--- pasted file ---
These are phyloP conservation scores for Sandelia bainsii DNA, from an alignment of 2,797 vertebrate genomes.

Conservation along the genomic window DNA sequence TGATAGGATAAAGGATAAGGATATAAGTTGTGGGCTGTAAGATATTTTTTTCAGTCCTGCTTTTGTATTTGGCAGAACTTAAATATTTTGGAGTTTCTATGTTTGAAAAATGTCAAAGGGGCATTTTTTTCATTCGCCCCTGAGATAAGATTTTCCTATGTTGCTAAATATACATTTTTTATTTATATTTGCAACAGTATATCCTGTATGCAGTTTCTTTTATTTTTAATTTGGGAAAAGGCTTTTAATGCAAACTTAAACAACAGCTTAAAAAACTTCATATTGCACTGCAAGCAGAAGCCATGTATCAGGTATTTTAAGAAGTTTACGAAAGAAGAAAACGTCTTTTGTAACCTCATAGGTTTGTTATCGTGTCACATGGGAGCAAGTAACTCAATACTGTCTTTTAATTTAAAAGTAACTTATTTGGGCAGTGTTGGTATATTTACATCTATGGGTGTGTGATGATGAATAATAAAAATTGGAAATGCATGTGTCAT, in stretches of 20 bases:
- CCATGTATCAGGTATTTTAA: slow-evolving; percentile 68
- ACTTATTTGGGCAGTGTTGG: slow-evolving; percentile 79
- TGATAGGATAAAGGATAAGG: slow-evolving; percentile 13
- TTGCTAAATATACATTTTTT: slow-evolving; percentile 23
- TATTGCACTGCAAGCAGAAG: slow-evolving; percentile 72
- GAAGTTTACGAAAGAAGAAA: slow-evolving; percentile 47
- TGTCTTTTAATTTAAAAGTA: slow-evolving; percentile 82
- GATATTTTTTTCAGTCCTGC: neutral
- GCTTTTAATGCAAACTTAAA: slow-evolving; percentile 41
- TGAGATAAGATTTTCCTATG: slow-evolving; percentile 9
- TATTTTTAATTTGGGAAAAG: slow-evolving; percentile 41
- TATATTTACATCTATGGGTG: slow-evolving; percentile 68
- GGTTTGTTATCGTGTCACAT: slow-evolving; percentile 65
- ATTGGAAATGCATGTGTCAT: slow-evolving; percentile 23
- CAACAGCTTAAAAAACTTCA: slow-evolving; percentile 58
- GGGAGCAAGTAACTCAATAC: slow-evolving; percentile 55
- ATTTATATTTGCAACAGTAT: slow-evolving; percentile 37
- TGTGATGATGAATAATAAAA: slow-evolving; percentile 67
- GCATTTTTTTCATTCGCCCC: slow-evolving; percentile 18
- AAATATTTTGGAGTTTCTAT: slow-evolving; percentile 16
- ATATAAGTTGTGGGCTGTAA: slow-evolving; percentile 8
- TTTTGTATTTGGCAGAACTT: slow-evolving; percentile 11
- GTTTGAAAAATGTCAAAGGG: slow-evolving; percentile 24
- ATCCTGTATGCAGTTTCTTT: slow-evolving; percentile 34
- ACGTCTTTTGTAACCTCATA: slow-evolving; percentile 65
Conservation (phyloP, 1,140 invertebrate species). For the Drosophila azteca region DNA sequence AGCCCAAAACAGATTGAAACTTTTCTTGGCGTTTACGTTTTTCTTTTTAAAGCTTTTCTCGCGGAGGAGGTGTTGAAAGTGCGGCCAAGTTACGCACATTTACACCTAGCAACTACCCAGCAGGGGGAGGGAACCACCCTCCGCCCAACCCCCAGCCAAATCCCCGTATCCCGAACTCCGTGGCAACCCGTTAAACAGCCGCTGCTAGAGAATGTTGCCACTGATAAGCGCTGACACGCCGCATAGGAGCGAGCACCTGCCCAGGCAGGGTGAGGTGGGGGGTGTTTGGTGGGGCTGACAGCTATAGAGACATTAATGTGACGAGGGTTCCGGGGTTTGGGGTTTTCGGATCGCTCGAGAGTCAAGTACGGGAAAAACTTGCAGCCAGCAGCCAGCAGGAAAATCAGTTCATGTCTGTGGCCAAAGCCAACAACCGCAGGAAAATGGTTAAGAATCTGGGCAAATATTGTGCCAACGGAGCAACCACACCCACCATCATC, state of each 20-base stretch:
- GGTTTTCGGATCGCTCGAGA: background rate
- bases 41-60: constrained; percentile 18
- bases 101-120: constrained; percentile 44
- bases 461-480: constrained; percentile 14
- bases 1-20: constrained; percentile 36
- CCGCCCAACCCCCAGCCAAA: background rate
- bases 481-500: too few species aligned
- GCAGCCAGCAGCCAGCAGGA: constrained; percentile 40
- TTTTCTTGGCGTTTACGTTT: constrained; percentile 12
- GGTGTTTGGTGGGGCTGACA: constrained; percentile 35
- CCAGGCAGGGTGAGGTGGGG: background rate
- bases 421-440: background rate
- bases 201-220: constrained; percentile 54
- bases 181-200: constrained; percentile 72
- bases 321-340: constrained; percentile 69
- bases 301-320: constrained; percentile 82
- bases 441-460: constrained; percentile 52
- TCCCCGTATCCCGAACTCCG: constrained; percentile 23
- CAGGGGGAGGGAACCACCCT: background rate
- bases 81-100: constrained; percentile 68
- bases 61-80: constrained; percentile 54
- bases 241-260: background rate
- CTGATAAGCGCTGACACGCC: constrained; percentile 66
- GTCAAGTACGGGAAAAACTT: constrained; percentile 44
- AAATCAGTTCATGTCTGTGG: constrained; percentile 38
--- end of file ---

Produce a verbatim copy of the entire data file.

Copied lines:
These are phyloP conservation scores for Sandelia bainsii DNA, from an alignment of 2,797 vertebrate genomes.

Conservation along the genomic window DNA sequence TGATAGGATAAAGGATAAGGATATAAGTTGTGGGCTGTAAGATATTTTTTTCAGTCCTGCTTTTGTATTTGGCAGAACTTAAATATTTTGGAGTTTCTATGTTTGAAAAATGTCAAAGGGGCATTTTTTTCATTCGCCCCTGAGATAAGATTTTCCTATGTTGCTAAATATACATTTTTTATTTATATTTGCAACAGTATATCCTGTATGCAGTTTCTTTTATTTTTAATTTGGGAAAAGGCTTTTAATGCAAACTTAAACAACAGCTTAAAAAACTTCATATTGCACTGCAAGCAGAAGCCATGTATCAGGTATTTTAAGAAGTTTACGAAAGAAGAAAACGTCTTTTGTAACCTCATAGGTTTGTTATCGTGTCACATGGGAGCAAGTAACTCAATACTGTCTTTTAATTTAAAAGTAACTTATTTGGGCAGTGTTGGTATATTTACATCTATGGGTGTGTGATGATGAATAATAAAAATTGGAAATGCATGTGTCAT, in stretches of 20 bases:
- CCATGTATCAGGTATTTTAA: slow-evolving; percentile 68
- ACTTATTTGGGCAGTGTTGG: slow-evolving; percentile 79
- TGATAGGATAAAGGATAAGG: slow-evolving; percentile 13
- TTGCTAAATATACATTTTTT: slow-evolving; percentile 23
- TATTGCACTGCAAGCAGAAG: slow-evolving; percentile 72
- GAAGTTTACGAAAGAAGAAA: slow-evolving; percentile 47
- TGTCTTTTAATTTAAAAGTA: slow-evolving; percentile 82
- GATATTTTTTTCAGTCCTGC: neutral
- GCTTTTAATGCAAACTTAAA: slow-evolving; percentile 41
- TGAGATAAGATTTTCCTATG: slow-evolving; percentile 9
- TATTTTTAATTTGGGAAAAG: slow-evolving; percentile 41
- TATATTTACATCTATGGGTG: slow-evolving; percentile 68
- GGTTTGTTATCGTGTCACAT: slow-evolving; percentile 65
- ATTGGAAATGCATGTGTCAT: slow-evolving; percentile 23
- CAACAGCTTAAAAAACTTCA: slow-evolving; percentile 58
- GGGAGCAAGTAACTCAATAC: slow-evolving; percentile 55
- ATTTATATTTGCAACAGTAT: slow-evolving; percentile 37
- TGTGATGATGAATAATAAAA: slow-evolving; percentile 67
- GCATTTTTTTCATTCGCCCC: slow-evolving; percentile 18
- AAATATTTTGGAGTTTCTAT: slow-evolving; percentile 16
- ATATAAGTTGTGGGCTGTAA: slow-evolving; percentile 8
- TTTTGTATTTGGCAGAACTT: slow-evolving; percentile 11
- GTTTGAAAAATGTCAAAGGG: slow-evolving; percentile 24
- ATCCTGTATGCAGTTTCTTT: slow-evolving; percentile 34
- ACGTCTTTTGTAACCTCATA: slow-evolving; percentile 65
Conservation (phyloP, 1,140 invertebrate species). For the Drosophila azteca region DNA sequence AGCCCAAAACAGATTGAAACTTTTCTTGGCGTTTACGTTTTTCTTTTTAAAGCTTTTCTCGCGGAGGAGGTGTTGAAAGTGCGGCCAAGTTACGCACATTTACACCTAGCAACTACCCAGCAGGGGGAGGGAACCACCCTCCGCCCAACCCCCAGCCAAATCCCCGTATCCCGAACTCCGTGGCAACCCGTTAAACAGCCGCTGCTAGAGAATGTTGCCACTGATAAGCGCTGACACGCCGCATAGGAGCGAGCACCTGCCCAGGCAGGGTGAGGTGGGGGGTGTTTGGTGGGGCTGACAGCTATAGAGACATTAATGTGACGAGGGTTCCGGGGTTTGGGGTTTTCGGATCGCTCGAGAGTCAAGTACGGGAAAAACTTGCAGCCAGCAGCCAGCAGGAAAATCAGTTCATGTCTGTGGCCAAAGCCAACAACCGCAGGAAAATGGTTAAGAATCTGGGCAAATATTGTGCCAACGGAGCAACCACACCCACCATCATC, state of each 20-base stretch:
- GGTTTTCGGATCGCTCGAGA: background rate
- bases 41-60: constrained; percentile 18
- bases 101-120: constrained; percentile 44
- bases 461-480: constrained; percentile 14
- bases 1-20: constrained; percentile 36
- CCGCCCAACCCCCAGCCAAA: background rate
- bases 481-500: too few species aligned
- GCAGCCAGCAGCCAGCAGGA: constrained; percentile 40
- TTTTCTTGGCGTTTACGTTT: constrained; percentile 12
- GGTGTTTGGTGGGGCTGACA: constrained; percentile 35
- CCAGGCAGGGTGAGGTGGGG: background rate
- bases 421-440: background rate
- bases 201-220: constrained; percentile 54
- bases 181-200: constrained; percentile 72
- bases 321-340: constrained; percentile 69
- bases 301-320: constrained; percentile 82
- bases 441-460: constrained; percentile 52
- TCCCCGTATCCCGAACTCCG: constrained; percentile 23
- CAGGGGGAGGGAACCACCCT: background rate
- bases 81-100: constrained; percentile 68
- bases 61-80: constrained; percentile 54
- bases 241-260: background rate
- CTGATAAGCGCTGACACGCC: constrained; percentile 66
- GTCAAGTACGGGAAAAACTT: constrained; percentile 44
- AAATCAGTTCATGTCTGTGG: constrained; percentile 38